I grew up in a churched culture. From the time I left the hospital until I graduated high school, I was put through every program, participated in every activity, and was faithful to every event our local church had to offer. Children’s church, R.A.’s (Royal Ambassadors), Bible Drill, Children’s & Youth Choir, Puppet Ministry, Youth Group/Ministry, Sunday School, Discipleship Training, Christmas/Easter Dramas…you name it, I was in it.
I was converted at the early age of 8, right in the middle of all the busy life a committed church-goer. Looking back, however, one of the most glaring (and I would add scandalous) omissions is that my church never taught me how to live. I knew how to do a ton of religious things, not the least of which was checking off the boxes on my tithe envelope, but when it came to living out my faith as a disciple of Jesus, I really had no clue. I just knew how to get in the system and let the system do its thing.
> The System and Spirit Within Christendom
What this system has produced, rather unintentionally I might add, is a spirit of consumerism through the culture of Christendom. In this system, who you are (identity) is defined by what you do (performance). I am a Christian because I go to church, and the fruit of my faith is manifested in my participation and religious performances. This system works within Christendom because Christianity and culture has been syncretized so that being religious or good is tantamount to being a disciple of Jesus.
The metrics for this appraisal of religious devotion are the church’s programs, activities, and events (think gatherings and special services). Instead of teaching disciples of Jesus how to live in the world, we take them out of the world and teach them how to be busy in the church building/campus. The centralizing effect made the church like the indoor shopping mall, servicing the needs, wants, and preferences of all within Christendom. The consumer was in control, and the church was there to make sure their product was good enough to have them buy into their church.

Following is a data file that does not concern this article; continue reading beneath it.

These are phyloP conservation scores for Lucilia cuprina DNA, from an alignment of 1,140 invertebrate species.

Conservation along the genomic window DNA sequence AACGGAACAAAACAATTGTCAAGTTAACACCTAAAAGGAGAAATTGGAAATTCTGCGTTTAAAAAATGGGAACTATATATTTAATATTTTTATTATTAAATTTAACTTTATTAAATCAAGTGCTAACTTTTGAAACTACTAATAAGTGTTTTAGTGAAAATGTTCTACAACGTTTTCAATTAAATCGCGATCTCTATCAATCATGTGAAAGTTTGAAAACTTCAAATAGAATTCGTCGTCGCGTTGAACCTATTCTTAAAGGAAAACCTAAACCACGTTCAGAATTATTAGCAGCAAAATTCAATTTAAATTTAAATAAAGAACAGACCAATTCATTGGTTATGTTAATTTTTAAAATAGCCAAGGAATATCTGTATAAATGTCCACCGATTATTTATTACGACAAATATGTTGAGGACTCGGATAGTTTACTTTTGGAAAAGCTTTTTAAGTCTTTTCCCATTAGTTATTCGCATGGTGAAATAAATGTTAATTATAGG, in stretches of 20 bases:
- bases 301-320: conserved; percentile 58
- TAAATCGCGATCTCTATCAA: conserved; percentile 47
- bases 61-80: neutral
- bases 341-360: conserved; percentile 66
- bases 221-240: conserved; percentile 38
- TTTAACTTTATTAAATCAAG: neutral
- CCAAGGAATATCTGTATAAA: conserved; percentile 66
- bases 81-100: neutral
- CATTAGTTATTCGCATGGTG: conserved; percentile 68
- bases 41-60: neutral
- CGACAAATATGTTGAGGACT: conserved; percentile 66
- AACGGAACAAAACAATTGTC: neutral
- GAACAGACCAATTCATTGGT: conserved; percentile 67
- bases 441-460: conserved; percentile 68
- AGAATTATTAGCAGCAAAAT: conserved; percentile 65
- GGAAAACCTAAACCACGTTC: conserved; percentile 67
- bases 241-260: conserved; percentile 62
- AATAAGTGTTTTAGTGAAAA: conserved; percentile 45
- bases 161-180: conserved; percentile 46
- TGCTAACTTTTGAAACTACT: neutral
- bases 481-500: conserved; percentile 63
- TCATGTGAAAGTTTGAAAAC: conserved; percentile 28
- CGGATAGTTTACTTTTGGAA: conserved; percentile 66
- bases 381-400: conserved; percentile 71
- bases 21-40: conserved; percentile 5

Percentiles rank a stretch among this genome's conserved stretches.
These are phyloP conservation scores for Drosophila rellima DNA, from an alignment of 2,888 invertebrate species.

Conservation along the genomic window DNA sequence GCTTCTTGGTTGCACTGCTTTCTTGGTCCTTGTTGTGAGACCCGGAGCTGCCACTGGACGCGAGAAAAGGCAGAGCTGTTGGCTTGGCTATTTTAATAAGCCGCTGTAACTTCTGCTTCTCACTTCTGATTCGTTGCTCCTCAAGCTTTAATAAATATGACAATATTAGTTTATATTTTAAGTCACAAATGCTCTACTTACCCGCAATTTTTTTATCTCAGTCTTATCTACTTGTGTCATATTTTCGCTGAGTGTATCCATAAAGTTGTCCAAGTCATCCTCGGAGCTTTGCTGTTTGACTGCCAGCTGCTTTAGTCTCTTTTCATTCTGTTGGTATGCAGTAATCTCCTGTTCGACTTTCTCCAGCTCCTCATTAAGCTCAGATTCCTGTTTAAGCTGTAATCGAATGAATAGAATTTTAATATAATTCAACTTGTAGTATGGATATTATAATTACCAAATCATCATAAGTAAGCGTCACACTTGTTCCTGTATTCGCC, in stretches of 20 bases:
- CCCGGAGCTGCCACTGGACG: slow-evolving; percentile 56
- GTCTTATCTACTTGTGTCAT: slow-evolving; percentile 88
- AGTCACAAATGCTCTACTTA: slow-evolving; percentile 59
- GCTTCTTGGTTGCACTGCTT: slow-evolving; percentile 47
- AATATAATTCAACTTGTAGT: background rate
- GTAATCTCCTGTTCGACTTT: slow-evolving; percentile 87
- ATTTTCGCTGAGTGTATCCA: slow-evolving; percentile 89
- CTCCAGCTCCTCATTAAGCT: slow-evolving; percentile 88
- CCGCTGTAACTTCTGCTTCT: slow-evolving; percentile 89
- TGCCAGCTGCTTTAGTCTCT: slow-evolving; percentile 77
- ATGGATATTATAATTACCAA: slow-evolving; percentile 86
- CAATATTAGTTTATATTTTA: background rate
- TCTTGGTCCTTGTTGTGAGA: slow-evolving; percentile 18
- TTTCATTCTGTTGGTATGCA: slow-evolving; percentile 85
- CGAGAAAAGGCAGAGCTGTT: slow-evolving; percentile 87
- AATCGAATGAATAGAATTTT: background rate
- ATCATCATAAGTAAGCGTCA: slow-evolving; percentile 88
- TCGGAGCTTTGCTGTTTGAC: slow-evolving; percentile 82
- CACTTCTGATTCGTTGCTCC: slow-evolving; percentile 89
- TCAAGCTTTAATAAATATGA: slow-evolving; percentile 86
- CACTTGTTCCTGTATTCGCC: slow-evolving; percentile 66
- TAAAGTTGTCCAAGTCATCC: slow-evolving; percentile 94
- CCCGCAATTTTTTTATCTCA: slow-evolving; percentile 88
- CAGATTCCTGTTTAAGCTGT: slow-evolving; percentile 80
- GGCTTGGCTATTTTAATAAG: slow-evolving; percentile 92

But just like the indoor mall has seen its day, so has Christendom. There has been a great divorce between Christianity and culture in recent years, and fewer and fewer people are attracted to this religious marketplace mentality. Ironically, many proponents in this system are lamenting the lack of enduring fruit from this well-oiled, efficient system.
- Why is it that around 1% of Christians ever share their faith? Could it be that they do not know any unbelievers? Could it be that they have never been taught how to love their neighbor? Could it be that their understanding of evangelism is exceptionally gifted leaders using an extraordinary platform rather than ordinary people doing ordinary things with gospel intentionality?
- Why is it that there is little qualitative distinctiveness between disciples of Jesus and those in the world around them? Could it be that we have assumed the gospel and replaced it with behavioral modification? Could it be we have substituted repentance and faith with try harder and do better? Could it be that we have trained people to value programs and activities in place of authentic community and missional living?
Could it be that we have measured religious activity and assumed that is the same thing as pursuing holiness?
Read Part 2.